The first time I visited Chiang Mai in 2009 (learn more about that story here), I remember walking out of the riverside Wororot Market and down Tha Pae Road toward the east gate of the Old City. Traditionally the main route into the walled city center, today the road is a mix of shophouse buildings built over different decades with varying degrees of charm. One building, older than most others, on the street stood out. It was three stories of dirty, faded yellow walls and intricate, though broken, wood carvings along the eaves. I was struck by the beauty of the decrepit building but, covered by advertisements and cheap souvenir stalls out front, it was also easy to overlook.
In December 2019 the 130-year-old mansion was reincarnated as a fine dining restaurant backed by some of Thailand’s leading restaurateurs serving northern Thai dishes. Originally Chiang Mai’s first general store, called Kiti Panit, the building is still owned by the same family and, while some of the structure had to be renovated and reinforced, all the decor comes from items found within the buildings after 50 years of being empty – from reclaimed wood to make the tables and medicines bottle from when the building housed a clinic to family heirlooms and photos. It’s gorgeous and upon hearing of its reopening, I immediately started pitching outlets to write about the eatery.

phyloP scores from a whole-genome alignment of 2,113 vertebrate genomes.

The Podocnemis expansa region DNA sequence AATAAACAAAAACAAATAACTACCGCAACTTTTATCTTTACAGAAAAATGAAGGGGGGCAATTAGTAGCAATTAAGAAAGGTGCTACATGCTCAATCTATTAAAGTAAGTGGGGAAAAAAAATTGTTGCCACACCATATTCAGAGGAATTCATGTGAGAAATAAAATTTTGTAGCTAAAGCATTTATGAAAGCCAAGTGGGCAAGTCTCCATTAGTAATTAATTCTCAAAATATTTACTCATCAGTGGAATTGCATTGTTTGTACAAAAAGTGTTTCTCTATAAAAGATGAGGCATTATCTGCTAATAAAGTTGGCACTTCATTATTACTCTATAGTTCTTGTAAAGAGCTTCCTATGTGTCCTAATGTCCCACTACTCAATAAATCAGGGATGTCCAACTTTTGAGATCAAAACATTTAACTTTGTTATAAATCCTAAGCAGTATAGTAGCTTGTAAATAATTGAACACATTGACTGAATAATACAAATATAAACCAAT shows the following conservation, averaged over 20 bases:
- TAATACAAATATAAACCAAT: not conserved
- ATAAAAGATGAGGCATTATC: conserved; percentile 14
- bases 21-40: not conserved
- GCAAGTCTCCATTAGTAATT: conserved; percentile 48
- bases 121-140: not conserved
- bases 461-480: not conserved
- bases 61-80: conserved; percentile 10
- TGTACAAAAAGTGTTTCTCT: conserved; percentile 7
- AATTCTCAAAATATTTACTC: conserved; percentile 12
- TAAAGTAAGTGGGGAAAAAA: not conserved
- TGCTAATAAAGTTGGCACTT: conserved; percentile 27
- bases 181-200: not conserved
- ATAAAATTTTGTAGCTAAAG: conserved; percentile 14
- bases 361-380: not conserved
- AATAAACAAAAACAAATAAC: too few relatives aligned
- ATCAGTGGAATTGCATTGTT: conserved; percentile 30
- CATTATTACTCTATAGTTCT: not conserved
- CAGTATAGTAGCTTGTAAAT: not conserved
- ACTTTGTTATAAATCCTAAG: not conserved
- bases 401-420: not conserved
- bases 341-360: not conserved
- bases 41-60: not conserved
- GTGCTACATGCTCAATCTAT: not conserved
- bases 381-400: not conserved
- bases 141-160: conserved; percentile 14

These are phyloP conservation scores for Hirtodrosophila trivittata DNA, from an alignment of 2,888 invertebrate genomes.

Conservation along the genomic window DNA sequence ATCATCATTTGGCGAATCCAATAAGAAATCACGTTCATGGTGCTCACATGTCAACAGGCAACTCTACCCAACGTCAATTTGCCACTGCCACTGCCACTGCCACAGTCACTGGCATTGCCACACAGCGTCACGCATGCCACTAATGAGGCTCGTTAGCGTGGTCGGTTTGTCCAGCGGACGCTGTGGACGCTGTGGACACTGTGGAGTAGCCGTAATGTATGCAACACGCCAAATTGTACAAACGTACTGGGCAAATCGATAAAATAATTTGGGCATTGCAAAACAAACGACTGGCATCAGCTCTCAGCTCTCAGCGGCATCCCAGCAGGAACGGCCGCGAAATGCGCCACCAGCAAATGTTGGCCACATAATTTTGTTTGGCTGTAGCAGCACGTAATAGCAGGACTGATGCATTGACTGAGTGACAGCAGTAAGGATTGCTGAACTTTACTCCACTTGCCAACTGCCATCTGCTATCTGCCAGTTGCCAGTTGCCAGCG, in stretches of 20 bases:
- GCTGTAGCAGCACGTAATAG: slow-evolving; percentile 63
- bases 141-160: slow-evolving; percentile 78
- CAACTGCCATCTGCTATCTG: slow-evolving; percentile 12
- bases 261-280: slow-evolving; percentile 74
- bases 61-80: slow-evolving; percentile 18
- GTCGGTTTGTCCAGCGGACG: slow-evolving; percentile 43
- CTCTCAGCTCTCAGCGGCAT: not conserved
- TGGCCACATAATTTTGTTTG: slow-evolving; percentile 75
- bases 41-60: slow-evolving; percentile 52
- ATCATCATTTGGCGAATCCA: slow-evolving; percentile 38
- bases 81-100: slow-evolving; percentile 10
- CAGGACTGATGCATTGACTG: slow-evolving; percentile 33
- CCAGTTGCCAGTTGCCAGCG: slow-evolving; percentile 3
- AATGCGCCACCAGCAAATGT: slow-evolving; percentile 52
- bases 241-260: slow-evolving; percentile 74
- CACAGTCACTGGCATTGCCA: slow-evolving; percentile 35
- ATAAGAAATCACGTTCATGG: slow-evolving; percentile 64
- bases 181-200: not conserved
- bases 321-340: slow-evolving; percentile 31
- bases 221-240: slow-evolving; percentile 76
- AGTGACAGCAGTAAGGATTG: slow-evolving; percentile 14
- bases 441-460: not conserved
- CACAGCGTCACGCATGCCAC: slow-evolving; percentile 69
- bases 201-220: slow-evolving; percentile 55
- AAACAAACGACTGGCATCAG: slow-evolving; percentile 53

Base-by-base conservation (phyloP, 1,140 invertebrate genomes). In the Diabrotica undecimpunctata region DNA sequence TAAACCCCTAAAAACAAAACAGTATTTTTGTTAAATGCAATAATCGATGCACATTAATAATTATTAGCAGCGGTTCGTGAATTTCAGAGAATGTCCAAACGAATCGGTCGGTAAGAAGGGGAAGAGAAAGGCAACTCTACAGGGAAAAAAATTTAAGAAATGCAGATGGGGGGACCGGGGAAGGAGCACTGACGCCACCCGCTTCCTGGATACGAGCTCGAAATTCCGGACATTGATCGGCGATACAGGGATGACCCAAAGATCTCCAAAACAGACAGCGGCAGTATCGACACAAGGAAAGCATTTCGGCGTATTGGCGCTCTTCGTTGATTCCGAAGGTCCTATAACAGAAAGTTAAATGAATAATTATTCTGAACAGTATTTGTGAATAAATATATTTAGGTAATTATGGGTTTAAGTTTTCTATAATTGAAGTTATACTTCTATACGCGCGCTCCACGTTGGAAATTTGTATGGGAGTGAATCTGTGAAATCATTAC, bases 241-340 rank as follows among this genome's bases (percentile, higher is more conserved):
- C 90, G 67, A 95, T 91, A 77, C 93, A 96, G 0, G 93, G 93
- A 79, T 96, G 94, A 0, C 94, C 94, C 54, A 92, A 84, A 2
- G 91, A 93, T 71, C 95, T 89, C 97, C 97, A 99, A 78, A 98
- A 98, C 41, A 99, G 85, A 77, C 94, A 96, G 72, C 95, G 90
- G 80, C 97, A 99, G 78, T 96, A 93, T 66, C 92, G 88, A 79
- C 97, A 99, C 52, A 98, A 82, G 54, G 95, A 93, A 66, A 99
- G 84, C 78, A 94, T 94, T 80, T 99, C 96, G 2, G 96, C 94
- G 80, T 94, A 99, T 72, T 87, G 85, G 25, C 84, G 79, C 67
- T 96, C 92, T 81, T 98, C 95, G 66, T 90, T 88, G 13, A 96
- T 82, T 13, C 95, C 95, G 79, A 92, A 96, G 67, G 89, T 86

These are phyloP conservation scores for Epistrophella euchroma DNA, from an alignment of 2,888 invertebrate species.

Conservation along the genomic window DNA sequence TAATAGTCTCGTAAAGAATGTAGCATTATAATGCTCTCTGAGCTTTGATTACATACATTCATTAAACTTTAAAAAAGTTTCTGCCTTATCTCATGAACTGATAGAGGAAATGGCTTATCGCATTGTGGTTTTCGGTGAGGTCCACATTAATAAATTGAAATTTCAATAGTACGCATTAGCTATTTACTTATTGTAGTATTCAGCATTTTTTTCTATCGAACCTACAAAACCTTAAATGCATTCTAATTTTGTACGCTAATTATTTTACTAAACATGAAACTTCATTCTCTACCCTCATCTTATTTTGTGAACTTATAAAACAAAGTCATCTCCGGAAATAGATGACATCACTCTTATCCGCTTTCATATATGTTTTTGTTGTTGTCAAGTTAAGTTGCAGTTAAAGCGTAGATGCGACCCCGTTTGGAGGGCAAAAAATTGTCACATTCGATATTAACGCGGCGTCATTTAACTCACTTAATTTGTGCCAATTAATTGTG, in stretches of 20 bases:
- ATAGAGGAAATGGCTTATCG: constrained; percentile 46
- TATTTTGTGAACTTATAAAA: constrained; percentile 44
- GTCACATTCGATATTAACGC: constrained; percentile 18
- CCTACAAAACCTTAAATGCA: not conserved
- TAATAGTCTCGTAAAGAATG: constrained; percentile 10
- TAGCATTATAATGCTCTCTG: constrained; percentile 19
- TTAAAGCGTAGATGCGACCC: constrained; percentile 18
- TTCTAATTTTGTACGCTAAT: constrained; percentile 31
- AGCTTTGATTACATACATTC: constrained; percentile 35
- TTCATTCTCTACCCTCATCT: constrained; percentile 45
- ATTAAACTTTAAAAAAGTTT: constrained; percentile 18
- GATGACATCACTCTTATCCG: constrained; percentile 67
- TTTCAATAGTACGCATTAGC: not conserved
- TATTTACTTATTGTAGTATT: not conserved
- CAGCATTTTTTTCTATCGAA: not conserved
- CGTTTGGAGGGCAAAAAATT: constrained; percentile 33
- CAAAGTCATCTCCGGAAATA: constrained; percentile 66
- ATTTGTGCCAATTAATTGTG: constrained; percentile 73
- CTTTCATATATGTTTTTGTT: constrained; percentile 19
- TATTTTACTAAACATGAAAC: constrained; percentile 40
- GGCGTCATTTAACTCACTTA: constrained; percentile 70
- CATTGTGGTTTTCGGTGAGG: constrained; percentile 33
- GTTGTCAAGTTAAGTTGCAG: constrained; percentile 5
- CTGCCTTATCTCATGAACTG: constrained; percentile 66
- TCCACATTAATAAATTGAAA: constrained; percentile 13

It was a perfect fit for Bangkok-based culture, design and architecture website Kooper.co. which resulted in my post, New Life for Kiti Panit, A Chiang Mai Legacy, as well as an upcoming story for THAI Airways’ inflight magazine, Sawasdee, on heritage homes that now boast some of Chiang Mai’s most unique restaurants.
Having always remembered this building from my first Thailand travels, being able to tour the premises and witness its rebirth offered a full-circle moment.
(Also, if you’re interested in seeing more of my editorial and brand photography, check out my portfolio here.)